Soldier Calls for Understanding of PTSD

by on September 5, 2013

Can you imagine what it would be like to live through an unspeakably horrible event? How do you think it would affect you — your relationships, your outlook on life, your personality?

One man who was recently given the national Medal of Honor thinks that witnessing the violence of a war can change anyone irrevocably. He argues that it is normal for people  to be strongly affected by the extreme terror characteristic of a war.

By his account, calling the aftereffects of war on people ‘a disorder’  is misleading and harmful. He does not believe that people who walk away from a tragic or life-threatening event should be labeled as ‘mentally ill’ because of their natural reaction (fear, horror, sadness, guilt, anger) to unimaginable circumstances.

Post-Traumatic Stress Disorder (better known as “PTSD”) is a mental health condition in which someone feels constantly tense and uneasy after experiencing a very dangerous or mentally taxing event. He or she becomes unable to accept that the danger is gone. Even if a person with PTSD knows that the unpleasant event is over, his or her body is still overly alert. This can lead to stress and irritability. The person may feel reluctant to discuss his or her feelings about the event with others. This can lead to the deterioration of personal relationships.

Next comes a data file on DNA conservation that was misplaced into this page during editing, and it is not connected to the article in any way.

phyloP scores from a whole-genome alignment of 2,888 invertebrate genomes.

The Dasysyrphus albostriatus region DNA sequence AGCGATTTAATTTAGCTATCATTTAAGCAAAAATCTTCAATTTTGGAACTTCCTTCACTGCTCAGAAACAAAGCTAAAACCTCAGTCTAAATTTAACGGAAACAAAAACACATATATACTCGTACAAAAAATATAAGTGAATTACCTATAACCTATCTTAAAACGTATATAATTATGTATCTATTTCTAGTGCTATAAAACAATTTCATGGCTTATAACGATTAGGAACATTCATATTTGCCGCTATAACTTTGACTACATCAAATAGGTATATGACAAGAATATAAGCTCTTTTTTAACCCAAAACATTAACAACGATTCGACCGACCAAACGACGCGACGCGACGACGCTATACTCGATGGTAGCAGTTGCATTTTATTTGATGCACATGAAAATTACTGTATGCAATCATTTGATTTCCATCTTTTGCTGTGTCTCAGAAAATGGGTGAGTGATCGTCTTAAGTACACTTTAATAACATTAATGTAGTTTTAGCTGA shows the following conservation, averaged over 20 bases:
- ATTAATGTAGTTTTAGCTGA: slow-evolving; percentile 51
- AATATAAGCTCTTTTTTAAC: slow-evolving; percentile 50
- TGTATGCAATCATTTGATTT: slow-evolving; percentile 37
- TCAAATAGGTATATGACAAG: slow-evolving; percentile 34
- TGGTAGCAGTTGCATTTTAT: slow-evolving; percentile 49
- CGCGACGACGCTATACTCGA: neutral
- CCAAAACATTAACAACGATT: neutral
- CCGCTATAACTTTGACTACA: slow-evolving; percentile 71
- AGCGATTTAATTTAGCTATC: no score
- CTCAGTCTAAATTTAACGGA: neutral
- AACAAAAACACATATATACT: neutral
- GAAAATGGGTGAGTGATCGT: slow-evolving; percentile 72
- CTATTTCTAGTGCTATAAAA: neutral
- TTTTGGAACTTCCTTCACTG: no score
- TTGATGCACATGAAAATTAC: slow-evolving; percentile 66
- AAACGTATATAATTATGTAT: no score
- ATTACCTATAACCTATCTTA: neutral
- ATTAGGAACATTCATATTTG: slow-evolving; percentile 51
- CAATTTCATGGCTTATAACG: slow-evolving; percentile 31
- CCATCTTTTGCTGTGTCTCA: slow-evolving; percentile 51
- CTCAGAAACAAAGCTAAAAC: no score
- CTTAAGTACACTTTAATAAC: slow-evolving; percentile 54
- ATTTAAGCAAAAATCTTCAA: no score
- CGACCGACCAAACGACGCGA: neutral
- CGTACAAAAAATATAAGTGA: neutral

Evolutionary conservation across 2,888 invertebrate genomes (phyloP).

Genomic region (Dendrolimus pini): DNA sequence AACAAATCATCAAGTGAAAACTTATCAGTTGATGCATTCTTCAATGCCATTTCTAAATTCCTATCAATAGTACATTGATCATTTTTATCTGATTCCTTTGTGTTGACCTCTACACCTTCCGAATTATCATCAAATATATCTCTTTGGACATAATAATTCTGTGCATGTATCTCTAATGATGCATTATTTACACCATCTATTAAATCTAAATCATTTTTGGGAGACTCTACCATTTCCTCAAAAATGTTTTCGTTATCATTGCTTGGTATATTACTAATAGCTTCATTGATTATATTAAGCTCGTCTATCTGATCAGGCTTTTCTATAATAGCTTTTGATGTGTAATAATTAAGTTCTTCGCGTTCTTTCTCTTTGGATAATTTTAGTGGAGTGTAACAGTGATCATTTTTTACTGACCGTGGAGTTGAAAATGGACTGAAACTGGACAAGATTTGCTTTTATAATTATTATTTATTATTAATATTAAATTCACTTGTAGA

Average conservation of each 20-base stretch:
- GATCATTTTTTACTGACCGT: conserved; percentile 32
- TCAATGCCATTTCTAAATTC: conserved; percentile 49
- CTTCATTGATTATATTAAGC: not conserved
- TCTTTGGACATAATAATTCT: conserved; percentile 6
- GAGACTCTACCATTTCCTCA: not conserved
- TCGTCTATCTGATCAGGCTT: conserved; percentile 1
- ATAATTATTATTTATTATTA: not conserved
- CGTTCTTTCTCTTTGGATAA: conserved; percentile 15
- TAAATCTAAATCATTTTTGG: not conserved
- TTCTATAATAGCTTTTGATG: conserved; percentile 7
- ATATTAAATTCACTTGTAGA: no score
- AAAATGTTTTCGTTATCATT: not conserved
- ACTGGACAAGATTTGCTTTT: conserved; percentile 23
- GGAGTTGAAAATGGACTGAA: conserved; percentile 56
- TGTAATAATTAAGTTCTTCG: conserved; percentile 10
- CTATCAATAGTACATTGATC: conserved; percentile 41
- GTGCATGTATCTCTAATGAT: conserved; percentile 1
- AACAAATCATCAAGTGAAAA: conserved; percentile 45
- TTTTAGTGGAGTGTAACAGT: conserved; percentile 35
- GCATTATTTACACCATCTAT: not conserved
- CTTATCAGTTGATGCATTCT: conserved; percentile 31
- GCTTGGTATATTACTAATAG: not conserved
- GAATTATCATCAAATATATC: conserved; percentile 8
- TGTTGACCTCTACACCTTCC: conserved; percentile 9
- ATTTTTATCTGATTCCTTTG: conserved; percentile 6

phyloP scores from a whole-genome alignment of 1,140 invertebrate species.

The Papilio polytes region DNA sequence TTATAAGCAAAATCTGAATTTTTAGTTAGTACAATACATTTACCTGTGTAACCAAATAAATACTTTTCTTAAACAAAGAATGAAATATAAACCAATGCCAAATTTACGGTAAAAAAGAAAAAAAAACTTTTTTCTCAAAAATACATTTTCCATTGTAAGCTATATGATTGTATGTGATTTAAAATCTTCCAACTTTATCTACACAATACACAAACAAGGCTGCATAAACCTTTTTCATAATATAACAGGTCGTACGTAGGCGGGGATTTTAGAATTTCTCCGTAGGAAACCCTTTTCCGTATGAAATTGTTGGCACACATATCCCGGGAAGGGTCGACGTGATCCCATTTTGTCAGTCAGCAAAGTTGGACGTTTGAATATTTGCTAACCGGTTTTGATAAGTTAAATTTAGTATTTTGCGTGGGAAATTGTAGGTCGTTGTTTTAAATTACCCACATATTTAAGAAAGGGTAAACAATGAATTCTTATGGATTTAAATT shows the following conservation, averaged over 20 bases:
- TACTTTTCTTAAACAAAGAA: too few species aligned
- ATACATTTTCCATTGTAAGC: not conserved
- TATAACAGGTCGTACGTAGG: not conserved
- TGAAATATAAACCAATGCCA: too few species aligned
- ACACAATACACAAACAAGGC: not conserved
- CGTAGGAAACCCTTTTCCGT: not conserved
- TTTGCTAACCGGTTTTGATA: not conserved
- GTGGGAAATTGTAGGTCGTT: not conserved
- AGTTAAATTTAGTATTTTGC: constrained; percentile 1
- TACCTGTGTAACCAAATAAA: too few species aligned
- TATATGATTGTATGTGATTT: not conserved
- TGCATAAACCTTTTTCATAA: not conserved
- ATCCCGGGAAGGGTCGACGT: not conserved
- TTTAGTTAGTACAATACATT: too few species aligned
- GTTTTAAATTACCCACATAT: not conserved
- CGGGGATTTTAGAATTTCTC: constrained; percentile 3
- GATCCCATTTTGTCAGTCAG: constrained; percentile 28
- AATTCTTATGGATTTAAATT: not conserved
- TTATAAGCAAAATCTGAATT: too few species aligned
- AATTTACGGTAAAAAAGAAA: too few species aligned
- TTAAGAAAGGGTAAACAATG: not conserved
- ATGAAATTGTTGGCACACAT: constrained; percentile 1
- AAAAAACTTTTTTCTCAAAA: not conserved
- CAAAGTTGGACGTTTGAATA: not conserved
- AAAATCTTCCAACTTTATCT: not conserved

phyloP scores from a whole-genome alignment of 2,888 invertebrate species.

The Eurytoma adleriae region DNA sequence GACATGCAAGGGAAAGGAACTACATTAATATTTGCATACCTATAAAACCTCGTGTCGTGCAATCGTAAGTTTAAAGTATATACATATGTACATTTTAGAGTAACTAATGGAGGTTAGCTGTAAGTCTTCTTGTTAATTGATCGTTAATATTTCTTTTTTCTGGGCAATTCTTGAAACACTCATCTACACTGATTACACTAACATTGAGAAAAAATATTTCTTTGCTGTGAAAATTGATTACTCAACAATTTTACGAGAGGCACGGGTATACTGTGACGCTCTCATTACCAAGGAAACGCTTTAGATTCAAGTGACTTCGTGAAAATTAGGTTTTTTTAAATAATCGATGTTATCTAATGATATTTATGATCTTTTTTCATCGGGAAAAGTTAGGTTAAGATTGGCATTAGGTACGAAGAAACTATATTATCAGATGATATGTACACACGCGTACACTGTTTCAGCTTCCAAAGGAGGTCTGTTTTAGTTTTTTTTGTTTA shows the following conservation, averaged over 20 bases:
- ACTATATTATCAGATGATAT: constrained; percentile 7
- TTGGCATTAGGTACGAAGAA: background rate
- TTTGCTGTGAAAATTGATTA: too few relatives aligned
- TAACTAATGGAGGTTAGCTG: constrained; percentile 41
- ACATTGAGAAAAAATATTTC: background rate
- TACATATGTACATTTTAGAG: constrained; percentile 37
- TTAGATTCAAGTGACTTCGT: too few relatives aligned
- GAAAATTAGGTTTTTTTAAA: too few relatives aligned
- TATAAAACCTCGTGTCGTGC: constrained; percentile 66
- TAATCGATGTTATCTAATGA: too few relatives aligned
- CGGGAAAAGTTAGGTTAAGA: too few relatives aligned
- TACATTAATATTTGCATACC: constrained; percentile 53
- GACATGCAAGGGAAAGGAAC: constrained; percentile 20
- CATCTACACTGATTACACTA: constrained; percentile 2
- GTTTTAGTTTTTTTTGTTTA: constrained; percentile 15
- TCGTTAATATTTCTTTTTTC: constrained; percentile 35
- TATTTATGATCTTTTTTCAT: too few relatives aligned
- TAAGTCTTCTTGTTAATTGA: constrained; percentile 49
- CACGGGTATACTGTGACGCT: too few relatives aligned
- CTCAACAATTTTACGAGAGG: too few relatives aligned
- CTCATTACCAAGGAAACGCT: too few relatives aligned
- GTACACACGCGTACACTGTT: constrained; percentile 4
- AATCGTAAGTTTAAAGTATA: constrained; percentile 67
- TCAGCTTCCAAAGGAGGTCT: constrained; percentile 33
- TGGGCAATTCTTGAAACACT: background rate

Concentrating can also become more difficult for people with PTSD because they may have disturbing flashbacks of the trauma and feel unable to sleep peacefully.

If you want to know more about PTSD and what the recent medal-recipient believes about it, click on the link to the original article here: 

Photo Credit: The U.S. Army via Compfight cc

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